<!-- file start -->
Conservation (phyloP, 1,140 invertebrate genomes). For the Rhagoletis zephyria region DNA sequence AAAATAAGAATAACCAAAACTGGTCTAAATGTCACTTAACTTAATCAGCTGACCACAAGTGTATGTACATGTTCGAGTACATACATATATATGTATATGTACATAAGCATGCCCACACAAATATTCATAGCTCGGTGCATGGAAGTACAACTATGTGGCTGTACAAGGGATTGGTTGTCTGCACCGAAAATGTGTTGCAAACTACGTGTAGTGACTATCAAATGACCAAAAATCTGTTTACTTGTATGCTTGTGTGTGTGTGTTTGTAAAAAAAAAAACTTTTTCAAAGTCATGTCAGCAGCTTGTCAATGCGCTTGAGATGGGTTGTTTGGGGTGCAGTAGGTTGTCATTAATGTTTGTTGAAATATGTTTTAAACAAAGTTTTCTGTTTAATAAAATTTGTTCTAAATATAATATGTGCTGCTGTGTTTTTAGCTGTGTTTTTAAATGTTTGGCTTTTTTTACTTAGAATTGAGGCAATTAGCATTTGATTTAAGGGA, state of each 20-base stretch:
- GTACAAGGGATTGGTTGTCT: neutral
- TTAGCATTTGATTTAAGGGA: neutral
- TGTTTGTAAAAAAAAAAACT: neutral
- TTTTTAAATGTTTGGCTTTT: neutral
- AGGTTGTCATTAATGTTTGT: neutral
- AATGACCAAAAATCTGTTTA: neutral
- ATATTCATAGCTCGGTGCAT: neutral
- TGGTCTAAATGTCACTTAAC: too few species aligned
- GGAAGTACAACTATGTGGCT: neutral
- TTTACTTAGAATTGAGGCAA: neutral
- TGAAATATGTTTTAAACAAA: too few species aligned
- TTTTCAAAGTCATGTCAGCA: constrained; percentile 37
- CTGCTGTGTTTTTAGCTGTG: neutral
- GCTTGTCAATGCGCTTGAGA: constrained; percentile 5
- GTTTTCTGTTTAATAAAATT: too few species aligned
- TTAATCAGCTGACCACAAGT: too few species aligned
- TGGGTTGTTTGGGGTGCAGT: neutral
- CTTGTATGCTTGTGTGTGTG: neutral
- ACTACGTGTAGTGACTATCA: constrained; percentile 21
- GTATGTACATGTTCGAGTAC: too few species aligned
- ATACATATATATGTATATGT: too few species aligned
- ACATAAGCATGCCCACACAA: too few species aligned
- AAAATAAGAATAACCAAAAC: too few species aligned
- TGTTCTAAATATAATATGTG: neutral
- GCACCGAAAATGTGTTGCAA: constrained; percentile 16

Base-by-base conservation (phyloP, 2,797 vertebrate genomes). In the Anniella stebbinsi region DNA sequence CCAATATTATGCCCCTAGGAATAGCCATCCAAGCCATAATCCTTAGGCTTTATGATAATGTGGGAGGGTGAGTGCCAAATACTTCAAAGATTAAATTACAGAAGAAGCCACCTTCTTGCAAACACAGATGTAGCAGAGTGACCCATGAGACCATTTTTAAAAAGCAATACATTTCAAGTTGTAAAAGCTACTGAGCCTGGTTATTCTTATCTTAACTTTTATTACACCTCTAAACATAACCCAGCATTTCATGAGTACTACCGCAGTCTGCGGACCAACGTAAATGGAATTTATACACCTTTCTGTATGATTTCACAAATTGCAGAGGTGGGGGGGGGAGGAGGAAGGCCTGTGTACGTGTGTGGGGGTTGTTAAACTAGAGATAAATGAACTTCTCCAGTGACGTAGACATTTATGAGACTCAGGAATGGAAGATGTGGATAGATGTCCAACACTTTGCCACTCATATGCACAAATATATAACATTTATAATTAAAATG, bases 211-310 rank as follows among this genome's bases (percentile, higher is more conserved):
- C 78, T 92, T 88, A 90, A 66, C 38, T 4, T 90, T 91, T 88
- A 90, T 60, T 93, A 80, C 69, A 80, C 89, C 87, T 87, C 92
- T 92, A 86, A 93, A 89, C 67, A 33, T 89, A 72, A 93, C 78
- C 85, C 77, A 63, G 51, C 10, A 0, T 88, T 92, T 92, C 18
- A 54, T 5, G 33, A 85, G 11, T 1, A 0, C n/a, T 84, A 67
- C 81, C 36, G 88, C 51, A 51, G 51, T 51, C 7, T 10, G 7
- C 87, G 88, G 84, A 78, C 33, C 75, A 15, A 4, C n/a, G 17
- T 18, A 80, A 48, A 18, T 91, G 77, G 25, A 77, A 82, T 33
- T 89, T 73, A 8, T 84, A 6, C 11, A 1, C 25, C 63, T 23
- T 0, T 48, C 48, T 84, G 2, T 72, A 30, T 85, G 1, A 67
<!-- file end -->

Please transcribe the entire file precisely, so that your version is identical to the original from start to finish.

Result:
Conservation (phyloP, 1,140 invertebrate genomes). For the Rhagoletis zephyria region DNA sequence AAAATAAGAATAACCAAAACTGGTCTAAATGTCACTTAACTTAATCAGCTGACCACAAGTGTATGTACATGTTCGAGTACATACATATATATGTATATGTACATAAGCATGCCCACACAAATATTCATAGCTCGGTGCATGGAAGTACAACTATGTGGCTGTACAAGGGATTGGTTGTCTGCACCGAAAATGTGTTGCAAACTACGTGTAGTGACTATCAAATGACCAAAAATCTGTTTACTTGTATGCTTGTGTGTGTGTGTTTGTAAAAAAAAAAACTTTTTCAAAGTCATGTCAGCAGCTTGTCAATGCGCTTGAGATGGGTTGTTTGGGGTGCAGTAGGTTGTCATTAATGTTTGTTGAAATATGTTTTAAACAAAGTTTTCTGTTTAATAAAATTTGTTCTAAATATAATATGTGCTGCTGTGTTTTTAGCTGTGTTTTTAAATGTTTGGCTTTTTTTACTTAGAATTGAGGCAATTAGCATTTGATTTAAGGGA, state of each 20-base stretch:
- GTACAAGGGATTGGTTGTCT: neutral
- TTAGCATTTGATTTAAGGGA: neutral
- TGTTTGTAAAAAAAAAAACT: neutral
- TTTTTAAATGTTTGGCTTTT: neutral
- AGGTTGTCATTAATGTTTGT: neutral
- AATGACCAAAAATCTGTTTA: neutral
- ATATTCATAGCTCGGTGCAT: neutral
- TGGTCTAAATGTCACTTAAC: too few species aligned
- GGAAGTACAACTATGTGGCT: neutral
- TTTACTTAGAATTGAGGCAA: neutral
- TGAAATATGTTTTAAACAAA: too few species aligned
- TTTTCAAAGTCATGTCAGCA: constrained; percentile 37
- CTGCTGTGTTTTTAGCTGTG: neutral
- GCTTGTCAATGCGCTTGAGA: constrained; percentile 5
- GTTTTCTGTTTAATAAAATT: too few species aligned
- TTAATCAGCTGACCACAAGT: too few species aligned
- TGGGTTGTTTGGGGTGCAGT: neutral
- CTTGTATGCTTGTGTGTGTG: neutral
- ACTACGTGTAGTGACTATCA: constrained; percentile 21
- GTATGTACATGTTCGAGTAC: too few species aligned
- ATACATATATATGTATATGT: too few species aligned
- ACATAAGCATGCCCACACAA: too few species aligned
- AAAATAAGAATAACCAAAAC: too few species aligned
- TGTTCTAAATATAATATGTG: neutral
- GCACCGAAAATGTGTTGCAA: constrained; percentile 16

Base-by-base conservation (phyloP, 2,797 vertebrate genomes). In the Anniella stebbinsi region DNA sequence CCAATATTATGCCCCTAGGAATAGCCATCCAAGCCATAATCCTTAGGCTTTATGATAATGTGGGAGGGTGAGTGCCAAATACTTCAAAGATTAAATTACAGAAGAAGCCACCTTCTTGCAAACACAGATGTAGCAGAGTGACCCATGAGACCATTTTTAAAAAGCAATACATTTCAAGTTGTAAAAGCTACTGAGCCTGGTTATTCTTATCTTAACTTTTATTACACCTCTAAACATAACCCAGCATTTCATGAGTACTACCGCAGTCTGCGGACCAACGTAAATGGAATTTATACACCTTTCTGTATGATTTCACAAATTGCAGAGGTGGGGGGGGGAGGAGGAAGGCCTGTGTACGTGTGTGGGGGTTGTTAAACTAGAGATAAATGAACTTCTCCAGTGACGTAGACATTTATGAGACTCAGGAATGGAAGATGTGGATAGATGTCCAACACTTTGCCACTCATATGCACAAATATATAACATTTATAATTAAAATG, bases 211-310 rank as follows among this genome's bases (percentile, higher is more conserved):
- C 78, T 92, T 88, A 90, A 66, C 38, T 4, T 90, T 91, T 88
- A 90, T 60, T 93, A 80, C 69, A 80, C 89, C 87, T 87, C 92
- T 92, A 86, A 93, A 89, C 67, A 33, T 89, A 72, A 93, C 78
- C 85, C 77, A 63, G 51, C 10, A 0, T 88, T 92, T 92, C 18
- A 54, T 5, G 33, A 85, G 11, T 1, A 0, C n/a, T 84, A 67
- C 81, C 36, G 88, C 51, A 51, G 51, T 51, C 7, T 10, G 7
- C 87, G 88, G 84, A 78, C 33, C 75, A 15, A 4, C n/a, G 17
- T 18, A 80, A 48, A 18, T 91, G 77, G 25, A 77, A 82, T 33
- T 89, T 73, A 8, T 84, A 6, C 11, A 1, C 25, C 63, T 23
- T 0, T 48, C 48, T 84, G 2, T 72, A 30, T 85, G 1, A 67